Parents’ group raises concerns over plans for pupils to return to school full time

A final decision on whether pupils can return to school full time is likely to be made at the end of next month.A final decision on whether pupils can return to school full time is likely to be made at the end of next month.
A final decision on whether pupils can return to school full time is likely to be made at the end of next month.
Parent campaign group 5050inschool has voiced concern about the lack of certainty about the new plans for a 100 per cent return to schools in August.

Having welcomed Education Secretary John Swinney’s announcement on Tuesday, it has emerged that there will be no final decision on this until July 30.

The proposals announced by Scottish Government set out the intention for a full time in-school return for the new academic year with no social distancing, instead of a previous plan for blended learning, with some time in school and working at home the rest of the week.

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Mr Swinney has stressed that a final decision on whether pupils can return to schools full time would likely be made in July, causing concern for parents wondering what exactly they can plan for mid-August in terms of school, home learning and returning to work.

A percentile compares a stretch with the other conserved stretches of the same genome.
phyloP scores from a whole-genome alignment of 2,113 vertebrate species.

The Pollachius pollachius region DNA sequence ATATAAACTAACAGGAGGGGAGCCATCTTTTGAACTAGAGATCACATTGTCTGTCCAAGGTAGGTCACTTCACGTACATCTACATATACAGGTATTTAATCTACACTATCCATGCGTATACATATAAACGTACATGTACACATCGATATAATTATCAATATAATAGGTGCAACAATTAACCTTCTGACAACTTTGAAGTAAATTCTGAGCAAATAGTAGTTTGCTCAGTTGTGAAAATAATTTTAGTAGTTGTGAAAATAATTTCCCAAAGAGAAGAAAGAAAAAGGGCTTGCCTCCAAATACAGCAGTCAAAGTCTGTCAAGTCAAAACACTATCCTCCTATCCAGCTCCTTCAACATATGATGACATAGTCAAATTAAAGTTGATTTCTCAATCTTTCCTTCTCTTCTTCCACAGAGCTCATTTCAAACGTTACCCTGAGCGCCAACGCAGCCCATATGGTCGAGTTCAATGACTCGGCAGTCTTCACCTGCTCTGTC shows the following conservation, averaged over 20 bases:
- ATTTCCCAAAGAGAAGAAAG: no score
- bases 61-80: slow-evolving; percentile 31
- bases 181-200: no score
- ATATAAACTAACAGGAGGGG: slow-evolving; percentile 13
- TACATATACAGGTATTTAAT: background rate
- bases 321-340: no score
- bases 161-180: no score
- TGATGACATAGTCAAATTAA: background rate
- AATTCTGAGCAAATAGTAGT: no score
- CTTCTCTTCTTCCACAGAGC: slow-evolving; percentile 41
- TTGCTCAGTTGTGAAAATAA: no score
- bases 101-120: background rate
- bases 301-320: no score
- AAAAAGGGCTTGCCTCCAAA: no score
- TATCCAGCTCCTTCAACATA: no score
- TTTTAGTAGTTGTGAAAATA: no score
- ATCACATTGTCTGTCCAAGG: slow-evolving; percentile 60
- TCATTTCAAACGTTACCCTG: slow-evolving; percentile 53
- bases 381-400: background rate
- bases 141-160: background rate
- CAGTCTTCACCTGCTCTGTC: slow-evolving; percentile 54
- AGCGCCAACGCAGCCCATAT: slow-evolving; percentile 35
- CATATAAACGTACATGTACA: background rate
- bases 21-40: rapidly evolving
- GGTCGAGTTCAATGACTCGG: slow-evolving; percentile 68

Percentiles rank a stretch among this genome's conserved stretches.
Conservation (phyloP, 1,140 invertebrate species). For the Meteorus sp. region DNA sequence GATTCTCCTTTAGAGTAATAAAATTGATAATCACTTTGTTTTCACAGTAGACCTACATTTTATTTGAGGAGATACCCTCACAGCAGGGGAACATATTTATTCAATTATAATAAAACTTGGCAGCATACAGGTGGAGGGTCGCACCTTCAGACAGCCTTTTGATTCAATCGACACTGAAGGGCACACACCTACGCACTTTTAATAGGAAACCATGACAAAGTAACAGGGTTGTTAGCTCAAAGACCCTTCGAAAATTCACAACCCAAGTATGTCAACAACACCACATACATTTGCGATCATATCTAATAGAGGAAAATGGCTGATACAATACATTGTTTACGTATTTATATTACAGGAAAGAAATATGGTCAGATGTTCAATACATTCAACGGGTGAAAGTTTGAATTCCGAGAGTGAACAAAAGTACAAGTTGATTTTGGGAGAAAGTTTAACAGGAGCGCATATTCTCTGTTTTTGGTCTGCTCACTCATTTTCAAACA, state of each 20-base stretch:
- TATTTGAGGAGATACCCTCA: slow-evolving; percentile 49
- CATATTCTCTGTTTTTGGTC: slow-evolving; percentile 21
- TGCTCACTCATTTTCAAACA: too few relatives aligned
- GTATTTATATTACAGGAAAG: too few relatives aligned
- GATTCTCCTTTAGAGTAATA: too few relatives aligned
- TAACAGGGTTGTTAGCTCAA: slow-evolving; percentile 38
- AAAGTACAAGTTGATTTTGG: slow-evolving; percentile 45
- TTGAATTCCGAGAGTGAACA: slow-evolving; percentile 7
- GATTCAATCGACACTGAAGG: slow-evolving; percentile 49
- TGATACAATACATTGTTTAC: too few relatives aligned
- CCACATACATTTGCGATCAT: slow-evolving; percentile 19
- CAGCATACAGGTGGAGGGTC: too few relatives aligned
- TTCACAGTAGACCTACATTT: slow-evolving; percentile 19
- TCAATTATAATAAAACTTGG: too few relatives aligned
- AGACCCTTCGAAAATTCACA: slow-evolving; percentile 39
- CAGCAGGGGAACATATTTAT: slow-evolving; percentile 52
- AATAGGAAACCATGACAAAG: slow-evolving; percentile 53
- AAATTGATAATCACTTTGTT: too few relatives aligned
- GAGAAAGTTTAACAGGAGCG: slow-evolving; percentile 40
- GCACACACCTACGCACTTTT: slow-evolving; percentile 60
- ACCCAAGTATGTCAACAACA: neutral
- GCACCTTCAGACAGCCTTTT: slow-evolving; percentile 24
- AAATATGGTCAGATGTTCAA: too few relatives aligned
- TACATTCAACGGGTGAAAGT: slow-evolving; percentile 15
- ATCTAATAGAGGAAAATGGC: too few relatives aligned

Campaigners are asking parents to join a campaign for a minimum of 50 per cent in-school time, as well as a national standard of online, interactive blended learning.

5050inschool group member Sarah Chisnall said: “We welcomed the government’s announcement on Tuesday, but as we said at the time that our group’s concerns remain as valid as they were before the change of plans were announced.

“We are worried that what we heard from Mr Swinney, and also from the leader of the EIS Larry Flannagan, means that the guarantees about the amount of time our children will be in school and the plans for national best practice in at home learning will be needed more than ever.

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“This will only increase the concerns that parents. carers, teachers, and support staff will have about what will happen on August 11 or 12 and it is imperative that we these concerns are being heard and addressed by everyone who will influence the final decision.

“We are writing to John Swinney setting out our concerns.

“We are also sending him the questions we received from parents and carers during our virtual Q&A session held on Tuesday night (23 June) with a panel of cross party MSPs, and we will be asking for meetings with him and with the new education recovery group sub group.”

The organisation is also seeking meetings with the Association of Directors of Education (ADES), the Convention of Scottish Local Authorities (CoSLA) and the Educational Institute of Scotland (EIS).

Ms Chisnall added: “In the meantime, we encourage all parents and carers to write to their local councillors, council officials, MSPs and Ministers. Blended learning plans must be put in place and a guaranteed minimum of in-school time should be confirmed by schools as soon as possible.”

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